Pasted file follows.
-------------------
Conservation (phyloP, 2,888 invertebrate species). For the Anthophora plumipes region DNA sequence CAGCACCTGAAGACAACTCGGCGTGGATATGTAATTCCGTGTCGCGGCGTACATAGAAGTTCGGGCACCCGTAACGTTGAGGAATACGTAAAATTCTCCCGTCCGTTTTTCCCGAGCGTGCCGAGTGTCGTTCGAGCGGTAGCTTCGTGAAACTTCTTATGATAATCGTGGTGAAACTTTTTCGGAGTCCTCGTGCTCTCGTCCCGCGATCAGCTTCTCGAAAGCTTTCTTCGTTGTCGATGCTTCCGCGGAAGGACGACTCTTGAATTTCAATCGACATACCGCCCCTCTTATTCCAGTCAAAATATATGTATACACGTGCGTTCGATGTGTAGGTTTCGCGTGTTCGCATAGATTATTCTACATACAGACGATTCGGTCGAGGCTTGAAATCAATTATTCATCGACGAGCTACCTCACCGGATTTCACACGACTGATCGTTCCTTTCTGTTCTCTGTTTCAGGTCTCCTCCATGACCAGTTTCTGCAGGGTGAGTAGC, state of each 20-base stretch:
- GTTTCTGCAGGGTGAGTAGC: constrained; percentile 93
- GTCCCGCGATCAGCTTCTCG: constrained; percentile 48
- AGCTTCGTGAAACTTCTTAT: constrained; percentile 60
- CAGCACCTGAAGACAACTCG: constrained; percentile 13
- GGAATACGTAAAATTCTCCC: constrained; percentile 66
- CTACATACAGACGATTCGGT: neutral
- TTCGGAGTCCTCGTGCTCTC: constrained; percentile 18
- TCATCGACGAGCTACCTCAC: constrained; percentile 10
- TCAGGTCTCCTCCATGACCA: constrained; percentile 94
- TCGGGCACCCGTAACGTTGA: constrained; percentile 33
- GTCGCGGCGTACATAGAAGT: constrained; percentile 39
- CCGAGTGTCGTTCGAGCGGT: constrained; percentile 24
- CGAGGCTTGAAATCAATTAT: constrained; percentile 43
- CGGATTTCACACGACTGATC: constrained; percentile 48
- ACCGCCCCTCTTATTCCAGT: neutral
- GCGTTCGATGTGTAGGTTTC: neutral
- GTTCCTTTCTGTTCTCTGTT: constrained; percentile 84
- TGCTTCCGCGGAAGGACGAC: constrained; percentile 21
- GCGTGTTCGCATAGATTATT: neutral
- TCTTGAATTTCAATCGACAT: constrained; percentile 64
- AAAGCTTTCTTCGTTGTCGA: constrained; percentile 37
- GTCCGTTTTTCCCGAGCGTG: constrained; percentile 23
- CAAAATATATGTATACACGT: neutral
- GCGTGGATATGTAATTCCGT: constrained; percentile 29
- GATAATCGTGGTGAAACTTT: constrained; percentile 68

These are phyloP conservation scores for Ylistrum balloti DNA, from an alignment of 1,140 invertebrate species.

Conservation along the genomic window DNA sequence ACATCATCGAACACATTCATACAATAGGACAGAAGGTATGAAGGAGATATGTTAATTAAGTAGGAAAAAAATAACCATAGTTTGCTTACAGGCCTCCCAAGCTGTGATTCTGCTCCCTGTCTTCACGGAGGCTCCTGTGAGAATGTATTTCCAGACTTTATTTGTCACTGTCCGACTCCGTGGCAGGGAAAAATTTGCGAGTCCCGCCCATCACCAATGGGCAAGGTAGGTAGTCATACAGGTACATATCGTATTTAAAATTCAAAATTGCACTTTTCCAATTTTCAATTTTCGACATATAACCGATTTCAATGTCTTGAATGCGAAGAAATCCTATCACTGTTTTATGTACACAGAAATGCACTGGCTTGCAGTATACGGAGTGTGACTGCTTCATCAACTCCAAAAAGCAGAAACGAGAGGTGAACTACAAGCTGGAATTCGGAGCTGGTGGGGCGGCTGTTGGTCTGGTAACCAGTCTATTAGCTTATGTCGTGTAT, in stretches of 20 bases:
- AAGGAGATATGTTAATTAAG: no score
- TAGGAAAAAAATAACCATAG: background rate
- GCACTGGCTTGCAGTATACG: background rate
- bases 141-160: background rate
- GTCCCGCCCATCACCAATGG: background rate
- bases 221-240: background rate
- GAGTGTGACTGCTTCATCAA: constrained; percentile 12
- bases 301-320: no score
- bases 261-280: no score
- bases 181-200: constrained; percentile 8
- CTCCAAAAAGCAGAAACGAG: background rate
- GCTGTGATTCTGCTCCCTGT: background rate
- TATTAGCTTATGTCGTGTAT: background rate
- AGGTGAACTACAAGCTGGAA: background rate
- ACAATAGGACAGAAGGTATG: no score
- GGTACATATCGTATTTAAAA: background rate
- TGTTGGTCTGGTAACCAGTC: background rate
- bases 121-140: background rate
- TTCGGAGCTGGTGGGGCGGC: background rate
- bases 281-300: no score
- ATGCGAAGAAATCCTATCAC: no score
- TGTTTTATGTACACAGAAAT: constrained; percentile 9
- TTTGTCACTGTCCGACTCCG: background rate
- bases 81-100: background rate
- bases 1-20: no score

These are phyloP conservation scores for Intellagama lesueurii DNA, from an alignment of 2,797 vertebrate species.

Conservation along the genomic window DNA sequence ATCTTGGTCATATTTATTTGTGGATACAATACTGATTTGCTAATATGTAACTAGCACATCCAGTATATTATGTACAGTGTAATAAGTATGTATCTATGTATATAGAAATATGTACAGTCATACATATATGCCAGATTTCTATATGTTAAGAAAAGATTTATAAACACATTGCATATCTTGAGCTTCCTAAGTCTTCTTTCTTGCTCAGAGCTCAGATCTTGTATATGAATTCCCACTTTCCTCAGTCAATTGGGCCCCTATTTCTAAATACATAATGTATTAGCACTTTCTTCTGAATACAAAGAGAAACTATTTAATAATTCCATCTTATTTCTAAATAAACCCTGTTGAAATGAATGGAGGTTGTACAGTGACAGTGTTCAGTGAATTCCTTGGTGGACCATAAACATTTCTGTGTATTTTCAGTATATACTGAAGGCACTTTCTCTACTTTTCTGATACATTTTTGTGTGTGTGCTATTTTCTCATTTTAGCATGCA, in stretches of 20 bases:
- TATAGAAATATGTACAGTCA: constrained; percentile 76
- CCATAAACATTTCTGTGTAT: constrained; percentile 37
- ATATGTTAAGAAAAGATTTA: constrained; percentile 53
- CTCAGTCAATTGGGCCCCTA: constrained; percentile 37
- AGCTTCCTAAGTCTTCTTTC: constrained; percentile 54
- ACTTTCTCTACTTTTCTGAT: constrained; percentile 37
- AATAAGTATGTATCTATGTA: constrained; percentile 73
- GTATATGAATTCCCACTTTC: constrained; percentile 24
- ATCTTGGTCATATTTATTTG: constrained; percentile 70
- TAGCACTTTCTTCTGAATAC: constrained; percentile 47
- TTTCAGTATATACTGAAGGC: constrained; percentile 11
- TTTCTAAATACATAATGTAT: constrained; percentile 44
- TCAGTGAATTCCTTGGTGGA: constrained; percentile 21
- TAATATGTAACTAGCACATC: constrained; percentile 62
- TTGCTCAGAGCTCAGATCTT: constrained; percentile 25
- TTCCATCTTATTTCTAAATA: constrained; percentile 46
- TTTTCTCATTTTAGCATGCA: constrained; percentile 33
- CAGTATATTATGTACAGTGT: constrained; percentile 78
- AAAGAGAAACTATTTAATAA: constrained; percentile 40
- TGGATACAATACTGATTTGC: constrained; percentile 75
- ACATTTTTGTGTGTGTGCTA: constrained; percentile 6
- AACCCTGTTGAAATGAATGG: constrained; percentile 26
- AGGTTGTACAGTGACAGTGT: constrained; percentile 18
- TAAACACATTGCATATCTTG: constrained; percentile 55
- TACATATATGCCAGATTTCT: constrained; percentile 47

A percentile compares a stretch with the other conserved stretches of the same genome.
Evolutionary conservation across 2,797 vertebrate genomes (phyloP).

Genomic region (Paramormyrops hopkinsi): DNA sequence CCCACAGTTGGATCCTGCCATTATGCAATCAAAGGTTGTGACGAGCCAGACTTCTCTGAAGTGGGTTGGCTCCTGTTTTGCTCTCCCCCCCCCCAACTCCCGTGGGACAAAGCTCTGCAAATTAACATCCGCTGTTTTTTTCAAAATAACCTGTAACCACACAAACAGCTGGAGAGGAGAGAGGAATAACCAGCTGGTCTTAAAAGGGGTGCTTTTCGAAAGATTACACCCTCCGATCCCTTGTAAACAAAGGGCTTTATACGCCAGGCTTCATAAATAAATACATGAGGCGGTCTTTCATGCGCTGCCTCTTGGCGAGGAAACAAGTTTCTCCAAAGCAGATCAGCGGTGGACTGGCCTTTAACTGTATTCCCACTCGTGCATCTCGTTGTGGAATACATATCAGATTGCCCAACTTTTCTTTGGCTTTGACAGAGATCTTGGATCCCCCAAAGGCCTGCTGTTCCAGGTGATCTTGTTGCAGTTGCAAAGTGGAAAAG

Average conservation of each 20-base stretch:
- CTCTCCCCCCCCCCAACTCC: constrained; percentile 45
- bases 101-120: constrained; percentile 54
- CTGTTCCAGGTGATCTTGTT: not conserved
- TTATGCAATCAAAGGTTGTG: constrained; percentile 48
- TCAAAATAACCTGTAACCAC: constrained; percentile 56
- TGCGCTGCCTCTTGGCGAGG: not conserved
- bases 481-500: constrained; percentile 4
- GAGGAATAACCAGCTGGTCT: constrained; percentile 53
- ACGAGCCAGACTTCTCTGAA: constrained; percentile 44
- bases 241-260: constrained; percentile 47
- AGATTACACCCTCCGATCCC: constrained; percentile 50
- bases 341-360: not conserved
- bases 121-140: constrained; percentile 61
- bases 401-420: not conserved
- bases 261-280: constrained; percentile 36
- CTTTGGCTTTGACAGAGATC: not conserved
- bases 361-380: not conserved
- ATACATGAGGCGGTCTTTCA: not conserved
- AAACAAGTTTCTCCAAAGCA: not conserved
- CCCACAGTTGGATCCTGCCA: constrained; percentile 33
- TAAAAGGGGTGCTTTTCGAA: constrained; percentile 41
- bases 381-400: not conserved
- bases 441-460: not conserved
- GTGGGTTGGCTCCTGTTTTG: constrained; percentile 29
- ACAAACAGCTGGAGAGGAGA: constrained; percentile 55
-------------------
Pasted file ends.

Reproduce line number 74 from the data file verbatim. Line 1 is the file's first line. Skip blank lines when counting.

- AAAGAGAAACTATTTAATAA: constrained; percentile 40